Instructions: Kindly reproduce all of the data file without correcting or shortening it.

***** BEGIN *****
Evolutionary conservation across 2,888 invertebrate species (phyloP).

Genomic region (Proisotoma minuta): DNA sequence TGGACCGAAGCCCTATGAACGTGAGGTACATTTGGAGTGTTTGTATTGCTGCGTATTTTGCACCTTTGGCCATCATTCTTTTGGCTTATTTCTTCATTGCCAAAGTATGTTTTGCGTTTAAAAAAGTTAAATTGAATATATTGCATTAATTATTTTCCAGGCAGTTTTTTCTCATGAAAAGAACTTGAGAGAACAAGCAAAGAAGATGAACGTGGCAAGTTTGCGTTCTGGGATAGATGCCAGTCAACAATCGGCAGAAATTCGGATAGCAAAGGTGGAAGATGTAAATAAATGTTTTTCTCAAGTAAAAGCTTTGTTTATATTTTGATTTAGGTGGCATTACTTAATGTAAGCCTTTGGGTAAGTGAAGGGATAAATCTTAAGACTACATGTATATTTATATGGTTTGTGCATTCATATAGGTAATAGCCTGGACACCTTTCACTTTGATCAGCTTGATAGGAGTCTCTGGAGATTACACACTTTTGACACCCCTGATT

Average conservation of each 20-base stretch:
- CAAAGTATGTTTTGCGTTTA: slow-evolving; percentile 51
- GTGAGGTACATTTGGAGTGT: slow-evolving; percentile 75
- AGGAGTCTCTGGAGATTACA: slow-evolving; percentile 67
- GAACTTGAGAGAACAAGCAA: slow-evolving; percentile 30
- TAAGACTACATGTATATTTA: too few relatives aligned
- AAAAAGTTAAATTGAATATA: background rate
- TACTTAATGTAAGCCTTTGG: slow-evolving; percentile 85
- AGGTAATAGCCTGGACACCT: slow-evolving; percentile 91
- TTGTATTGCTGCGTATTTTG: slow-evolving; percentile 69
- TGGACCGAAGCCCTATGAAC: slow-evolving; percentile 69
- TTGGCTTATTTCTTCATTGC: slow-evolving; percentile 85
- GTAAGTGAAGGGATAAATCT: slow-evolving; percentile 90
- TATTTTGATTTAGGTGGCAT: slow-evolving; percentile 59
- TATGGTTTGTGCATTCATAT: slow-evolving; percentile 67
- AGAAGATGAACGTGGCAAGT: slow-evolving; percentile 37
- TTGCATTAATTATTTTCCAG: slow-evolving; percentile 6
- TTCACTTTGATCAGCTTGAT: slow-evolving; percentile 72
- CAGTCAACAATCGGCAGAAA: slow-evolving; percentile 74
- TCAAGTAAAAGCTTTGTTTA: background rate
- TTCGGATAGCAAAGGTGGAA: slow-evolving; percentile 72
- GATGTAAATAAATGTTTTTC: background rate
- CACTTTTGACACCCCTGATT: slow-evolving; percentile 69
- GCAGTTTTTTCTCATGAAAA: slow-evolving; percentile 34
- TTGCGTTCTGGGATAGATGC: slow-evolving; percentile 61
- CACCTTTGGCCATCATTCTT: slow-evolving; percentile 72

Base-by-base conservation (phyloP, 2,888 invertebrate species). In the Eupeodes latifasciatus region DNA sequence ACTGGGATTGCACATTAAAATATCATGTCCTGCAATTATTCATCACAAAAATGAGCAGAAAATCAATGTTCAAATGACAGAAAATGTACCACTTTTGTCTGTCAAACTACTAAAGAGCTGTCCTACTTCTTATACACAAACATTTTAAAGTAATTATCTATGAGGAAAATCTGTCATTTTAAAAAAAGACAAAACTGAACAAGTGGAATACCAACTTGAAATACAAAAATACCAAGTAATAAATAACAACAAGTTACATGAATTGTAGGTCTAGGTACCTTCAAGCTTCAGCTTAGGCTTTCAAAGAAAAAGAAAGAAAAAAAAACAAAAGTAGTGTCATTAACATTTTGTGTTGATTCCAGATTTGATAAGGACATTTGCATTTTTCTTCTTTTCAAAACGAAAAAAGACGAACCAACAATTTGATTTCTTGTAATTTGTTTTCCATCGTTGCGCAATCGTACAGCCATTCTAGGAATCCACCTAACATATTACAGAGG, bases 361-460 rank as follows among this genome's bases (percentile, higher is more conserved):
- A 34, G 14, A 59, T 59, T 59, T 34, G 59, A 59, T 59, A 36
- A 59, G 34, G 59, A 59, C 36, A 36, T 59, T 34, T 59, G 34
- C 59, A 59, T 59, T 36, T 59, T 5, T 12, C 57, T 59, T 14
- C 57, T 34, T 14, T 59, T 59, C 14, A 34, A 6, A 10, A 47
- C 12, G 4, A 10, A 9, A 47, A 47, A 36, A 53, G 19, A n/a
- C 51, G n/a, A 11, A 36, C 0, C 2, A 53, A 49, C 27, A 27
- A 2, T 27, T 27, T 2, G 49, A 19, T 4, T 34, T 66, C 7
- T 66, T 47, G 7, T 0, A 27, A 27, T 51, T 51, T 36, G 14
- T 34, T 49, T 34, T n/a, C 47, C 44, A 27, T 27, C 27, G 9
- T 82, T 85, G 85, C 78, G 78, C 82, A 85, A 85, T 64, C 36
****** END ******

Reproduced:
Evolutionary conservation across 2,888 invertebrate species (phyloP).

Genomic region (Proisotoma minuta): DNA sequence TGGACCGAAGCCCTATGAACGTGAGGTACATTTGGAGTGTTTGTATTGCTGCGTATTTTGCACCTTTGGCCATCATTCTTTTGGCTTATTTCTTCATTGCCAAAGTATGTTTTGCGTTTAAAAAAGTTAAATTGAATATATTGCATTAATTATTTTCCAGGCAGTTTTTTCTCATGAAAAGAACTTGAGAGAACAAGCAAAGAAGATGAACGTGGCAAGTTTGCGTTCTGGGATAGATGCCAGTCAACAATCGGCAGAAATTCGGATAGCAAAGGTGGAAGATGTAAATAAATGTTTTTCTCAAGTAAAAGCTTTGTTTATATTTTGATTTAGGTGGCATTACTTAATGTAAGCCTTTGGGTAAGTGAAGGGATAAATCTTAAGACTACATGTATATTTATATGGTTTGTGCATTCATATAGGTAATAGCCTGGACACCTTTCACTTTGATCAGCTTGATAGGAGTCTCTGGAGATTACACACTTTTGACACCCCTGATT

Average conservation of each 20-base stretch:
- CAAAGTATGTTTTGCGTTTA: slow-evolving; percentile 51
- GTGAGGTACATTTGGAGTGT: slow-evolving; percentile 75
- AGGAGTCTCTGGAGATTACA: slow-evolving; percentile 67
- GAACTTGAGAGAACAAGCAA: slow-evolving; percentile 30
- TAAGACTACATGTATATTTA: too few relatives aligned
- AAAAAGTTAAATTGAATATA: background rate
- TACTTAATGTAAGCCTTTGG: slow-evolving; percentile 85
- AGGTAATAGCCTGGACACCT: slow-evolving; percentile 91
- TTGTATTGCTGCGTATTTTG: slow-evolving; percentile 69
- TGGACCGAAGCCCTATGAAC: slow-evolving; percentile 69
- TTGGCTTATTTCTTCATTGC: slow-evolving; percentile 85
- GTAAGTGAAGGGATAAATCT: slow-evolving; percentile 90
- TATTTTGATTTAGGTGGCAT: slow-evolving; percentile 59
- TATGGTTTGTGCATTCATAT: slow-evolving; percentile 67
- AGAAGATGAACGTGGCAAGT: slow-evolving; percentile 37
- TTGCATTAATTATTTTCCAG: slow-evolving; percentile 6
- TTCACTTTGATCAGCTTGAT: slow-evolving; percentile 72
- CAGTCAACAATCGGCAGAAA: slow-evolving; percentile 74
- TCAAGTAAAAGCTTTGTTTA: background rate
- TTCGGATAGCAAAGGTGGAA: slow-evolving; percentile 72
- GATGTAAATAAATGTTTTTC: background rate
- CACTTTTGACACCCCTGATT: slow-evolving; percentile 69
- GCAGTTTTTTCTCATGAAAA: slow-evolving; percentile 34
- TTGCGTTCTGGGATAGATGC: slow-evolving; percentile 61
- CACCTTTGGCCATCATTCTT: slow-evolving; percentile 72

Base-by-base conservation (phyloP, 2,888 invertebrate species). In the Eupeodes latifasciatus region DNA sequence ACTGGGATTGCACATTAAAATATCATGTCCTGCAATTATTCATCACAAAAATGAGCAGAAAATCAATGTTCAAATGACAGAAAATGTACCACTTTTGTCTGTCAAACTACTAAAGAGCTGTCCTACTTCTTATACACAAACATTTTAAAGTAATTATCTATGAGGAAAATCTGTCATTTTAAAAAAAGACAAAACTGAACAAGTGGAATACCAACTTGAAATACAAAAATACCAAGTAATAAATAACAACAAGTTACATGAATTGTAGGTCTAGGTACCTTCAAGCTTCAGCTTAGGCTTTCAAAGAAAAAGAAAGAAAAAAAAACAAAAGTAGTGTCATTAACATTTTGTGTTGATTCCAGATTTGATAAGGACATTTGCATTTTTCTTCTTTTCAAAACGAAAAAAGACGAACCAACAATTTGATTTCTTGTAATTTGTTTTCCATCGTTGCGCAATCGTACAGCCATTCTAGGAATCCACCTAACATATTACAGAGG, bases 361-460 rank as follows among this genome's bases (percentile, higher is more conserved):
- A 34, G 14, A 59, T 59, T 59, T 34, G 59, A 59, T 59, A 36
- A 59, G 34, G 59, A 59, C 36, A 36, T 59, T 34, T 59, G 34
- C 59, A 59, T 59, T 36, T 59, T 5, T 12, C 57, T 59, T 14
- C 57, T 34, T 14, T 59, T 59, C 14, A 34, A 6, A 10, A 47
- C 12, G 4, A 10, A 9, A 47, A 47, A 36, A 53, G 19, A n/a
- C 51, G n/a, A 11, A 36, C 0, C 2, A 53, A 49, C 27, A 27
- A 2, T 27, T 27, T 2, G 49, A 19, T 4, T 34, T 66, C 7
- T 66, T 47, G 7, T 0, A 27, A 27, T 51, T 51, T 36, G 14
- T 34, T 49, T 34, T n/a, C 47, C 44, A 27, T 27, C 27, G 9
- T 82, T 85, G 85, C 78, G 78, C 82, A 85, A 85, T 64, C 36